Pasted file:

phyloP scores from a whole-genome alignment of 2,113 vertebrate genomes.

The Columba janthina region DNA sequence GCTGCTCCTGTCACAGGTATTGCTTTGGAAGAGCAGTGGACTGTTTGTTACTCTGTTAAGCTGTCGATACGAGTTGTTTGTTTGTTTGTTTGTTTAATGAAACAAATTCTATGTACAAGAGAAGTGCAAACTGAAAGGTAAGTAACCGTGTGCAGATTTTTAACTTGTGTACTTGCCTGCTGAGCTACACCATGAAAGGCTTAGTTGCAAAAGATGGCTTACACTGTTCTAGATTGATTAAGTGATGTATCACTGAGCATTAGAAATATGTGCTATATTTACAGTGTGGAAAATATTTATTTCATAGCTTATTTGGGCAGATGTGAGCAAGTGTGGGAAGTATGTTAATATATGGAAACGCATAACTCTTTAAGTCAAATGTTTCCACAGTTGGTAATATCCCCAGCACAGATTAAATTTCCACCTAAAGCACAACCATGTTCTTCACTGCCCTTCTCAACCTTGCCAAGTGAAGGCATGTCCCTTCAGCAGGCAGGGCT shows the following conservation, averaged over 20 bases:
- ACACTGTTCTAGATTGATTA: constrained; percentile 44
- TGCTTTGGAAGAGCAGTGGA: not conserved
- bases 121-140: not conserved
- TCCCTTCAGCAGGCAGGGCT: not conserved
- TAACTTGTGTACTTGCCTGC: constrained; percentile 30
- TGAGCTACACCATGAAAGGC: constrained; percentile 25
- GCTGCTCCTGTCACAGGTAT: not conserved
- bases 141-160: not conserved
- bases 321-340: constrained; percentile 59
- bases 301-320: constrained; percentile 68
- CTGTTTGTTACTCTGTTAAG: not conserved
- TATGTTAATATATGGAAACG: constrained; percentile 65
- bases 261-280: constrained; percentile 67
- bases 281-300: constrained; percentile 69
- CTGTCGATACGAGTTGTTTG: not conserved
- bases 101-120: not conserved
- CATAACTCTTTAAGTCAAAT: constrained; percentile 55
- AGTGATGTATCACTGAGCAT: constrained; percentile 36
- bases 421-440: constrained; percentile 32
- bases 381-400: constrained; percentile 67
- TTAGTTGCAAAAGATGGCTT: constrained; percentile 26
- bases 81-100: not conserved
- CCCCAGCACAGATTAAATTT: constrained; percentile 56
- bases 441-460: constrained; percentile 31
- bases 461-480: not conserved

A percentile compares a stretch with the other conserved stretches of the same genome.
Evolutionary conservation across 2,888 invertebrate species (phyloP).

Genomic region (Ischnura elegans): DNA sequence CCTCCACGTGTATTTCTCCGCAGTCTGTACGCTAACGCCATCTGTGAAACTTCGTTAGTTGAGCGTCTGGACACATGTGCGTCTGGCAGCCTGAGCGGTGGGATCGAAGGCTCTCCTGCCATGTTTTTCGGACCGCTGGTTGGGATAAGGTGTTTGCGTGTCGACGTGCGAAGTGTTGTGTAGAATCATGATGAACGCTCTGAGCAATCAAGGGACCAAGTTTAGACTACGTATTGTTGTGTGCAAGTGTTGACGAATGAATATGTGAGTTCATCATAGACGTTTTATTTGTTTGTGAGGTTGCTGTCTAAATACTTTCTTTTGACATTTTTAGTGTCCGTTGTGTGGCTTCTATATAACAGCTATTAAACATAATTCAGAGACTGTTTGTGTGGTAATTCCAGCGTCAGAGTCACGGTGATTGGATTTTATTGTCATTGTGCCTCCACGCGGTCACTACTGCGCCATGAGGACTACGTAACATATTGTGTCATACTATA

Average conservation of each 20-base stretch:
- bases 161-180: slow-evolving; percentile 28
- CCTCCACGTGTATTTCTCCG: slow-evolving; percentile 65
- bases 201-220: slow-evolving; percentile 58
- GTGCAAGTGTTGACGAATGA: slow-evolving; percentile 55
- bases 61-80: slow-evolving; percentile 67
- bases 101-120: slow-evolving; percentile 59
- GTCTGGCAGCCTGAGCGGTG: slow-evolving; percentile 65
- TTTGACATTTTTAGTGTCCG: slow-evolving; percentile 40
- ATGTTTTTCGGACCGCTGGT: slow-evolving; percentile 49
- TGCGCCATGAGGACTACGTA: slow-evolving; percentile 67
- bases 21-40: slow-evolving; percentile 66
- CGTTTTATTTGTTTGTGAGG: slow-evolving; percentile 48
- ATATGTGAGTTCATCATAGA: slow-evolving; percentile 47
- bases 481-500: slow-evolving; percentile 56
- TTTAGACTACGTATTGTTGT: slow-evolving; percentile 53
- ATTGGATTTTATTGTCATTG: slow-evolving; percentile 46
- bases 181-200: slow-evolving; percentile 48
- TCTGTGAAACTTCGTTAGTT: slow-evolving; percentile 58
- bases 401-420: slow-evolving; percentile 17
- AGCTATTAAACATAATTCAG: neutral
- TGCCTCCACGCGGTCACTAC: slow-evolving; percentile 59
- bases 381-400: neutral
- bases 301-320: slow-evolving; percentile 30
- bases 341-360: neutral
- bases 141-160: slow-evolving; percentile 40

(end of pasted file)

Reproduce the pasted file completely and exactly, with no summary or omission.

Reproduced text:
phyloP scores from a whole-genome alignment of 2,113 vertebrate genomes.

The Columba janthina region DNA sequence GCTGCTCCTGTCACAGGTATTGCTTTGGAAGAGCAGTGGACTGTTTGTTACTCTGTTAAGCTGTCGATACGAGTTGTTTGTTTGTTTGTTTGTTTAATGAAACAAATTCTATGTACAAGAGAAGTGCAAACTGAAAGGTAAGTAACCGTGTGCAGATTTTTAACTTGTGTACTTGCCTGCTGAGCTACACCATGAAAGGCTTAGTTGCAAAAGATGGCTTACACTGTTCTAGATTGATTAAGTGATGTATCACTGAGCATTAGAAATATGTGCTATATTTACAGTGTGGAAAATATTTATTTCATAGCTTATTTGGGCAGATGTGAGCAAGTGTGGGAAGTATGTTAATATATGGAAACGCATAACTCTTTAAGTCAAATGTTTCCACAGTTGGTAATATCCCCAGCACAGATTAAATTTCCACCTAAAGCACAACCATGTTCTTCACTGCCCTTCTCAACCTTGCCAAGTGAAGGCATGTCCCTTCAGCAGGCAGGGCT shows the following conservation, averaged over 20 bases:
- ACACTGTTCTAGATTGATTA: constrained; percentile 44
- TGCTTTGGAAGAGCAGTGGA: not conserved
- bases 121-140: not conserved
- TCCCTTCAGCAGGCAGGGCT: not conserved
- TAACTTGTGTACTTGCCTGC: constrained; percentile 30
- TGAGCTACACCATGAAAGGC: constrained; percentile 25
- GCTGCTCCTGTCACAGGTAT: not conserved
- bases 141-160: not conserved
- bases 321-340: constrained; percentile 59
- bases 301-320: constrained; percentile 68
- CTGTTTGTTACTCTGTTAAG: not conserved
- TATGTTAATATATGGAAACG: constrained; percentile 65
- bases 261-280: constrained; percentile 67
- bases 281-300: constrained; percentile 69
- CTGTCGATACGAGTTGTTTG: not conserved
- bases 101-120: not conserved
- CATAACTCTTTAAGTCAAAT: constrained; percentile 55
- AGTGATGTATCACTGAGCAT: constrained; percentile 36
- bases 421-440: constrained; percentile 32
- bases 381-400: constrained; percentile 67
- TTAGTTGCAAAAGATGGCTT: constrained; percentile 26
- bases 81-100: not conserved
- CCCCAGCACAGATTAAATTT: constrained; percentile 56
- bases 441-460: constrained; percentile 31
- bases 461-480: not conserved

A percentile compares a stretch with the other conserved stretches of the same genome.
Evolutionary conservation across 2,888 invertebrate species (phyloP).

Genomic region (Ischnura elegans): DNA sequence CCTCCACGTGTATTTCTCCGCAGTCTGTACGCTAACGCCATCTGTGAAACTTCGTTAGTTGAGCGTCTGGACACATGTGCGTCTGGCAGCCTGAGCGGTGGGATCGAAGGCTCTCCTGCCATGTTTTTCGGACCGCTGGTTGGGATAAGGTGTTTGCGTGTCGACGTGCGAAGTGTTGTGTAGAATCATGATGAACGCTCTGAGCAATCAAGGGACCAAGTTTAGACTACGTATTGTTGTGTGCAAGTGTTGACGAATGAATATGTGAGTTCATCATAGACGTTTTATTTGTTTGTGAGGTTGCTGTCTAAATACTTTCTTTTGACATTTTTAGTGTCCGTTGTGTGGCTTCTATATAACAGCTATTAAACATAATTCAGAGACTGTTTGTGTGGTAATTCCAGCGTCAGAGTCACGGTGATTGGATTTTATTGTCATTGTGCCTCCACGCGGTCACTACTGCGCCATGAGGACTACGTAACATATTGTGTCATACTATA

Average conservation of each 20-base stretch:
- bases 161-180: slow-evolving; percentile 28
- CCTCCACGTGTATTTCTCCG: slow-evolving; percentile 65
- bases 201-220: slow-evolving; percentile 58
- GTGCAAGTGTTGACGAATGA: slow-evolving; percentile 55
- bases 61-80: slow-evolving; percentile 67
- bases 101-120: slow-evolving; percentile 59
- GTCTGGCAGCCTGAGCGGTG: slow-evolving; percentile 65
- TTTGACATTTTTAGTGTCCG: slow-evolving; percentile 40
- ATGTTTTTCGGACCGCTGGT: slow-evolving; percentile 49
- TGCGCCATGAGGACTACGTA: slow-evolving; percentile 67
- bases 21-40: slow-evolving; percentile 66
- CGTTTTATTTGTTTGTGAGG: slow-evolving; percentile 48
- ATATGTGAGTTCATCATAGA: slow-evolving; percentile 47
- bases 481-500: slow-evolving; percentile 56
- TTTAGACTACGTATTGTTGT: slow-evolving; percentile 53
- ATTGGATTTTATTGTCATTG: slow-evolving; percentile 46
- bases 181-200: slow-evolving; percentile 48
- TCTGTGAAACTTCGTTAGTT: slow-evolving; percentile 58
- bases 401-420: slow-evolving; percentile 17
- AGCTATTAAACATAATTCAG: neutral
- TGCCTCCACGCGGTCACTAC: slow-evolving; percentile 59
- bases 381-400: neutral
- bases 301-320: slow-evolving; percentile 30
- bases 341-360: neutral
- bases 141-160: slow-evolving; percentile 40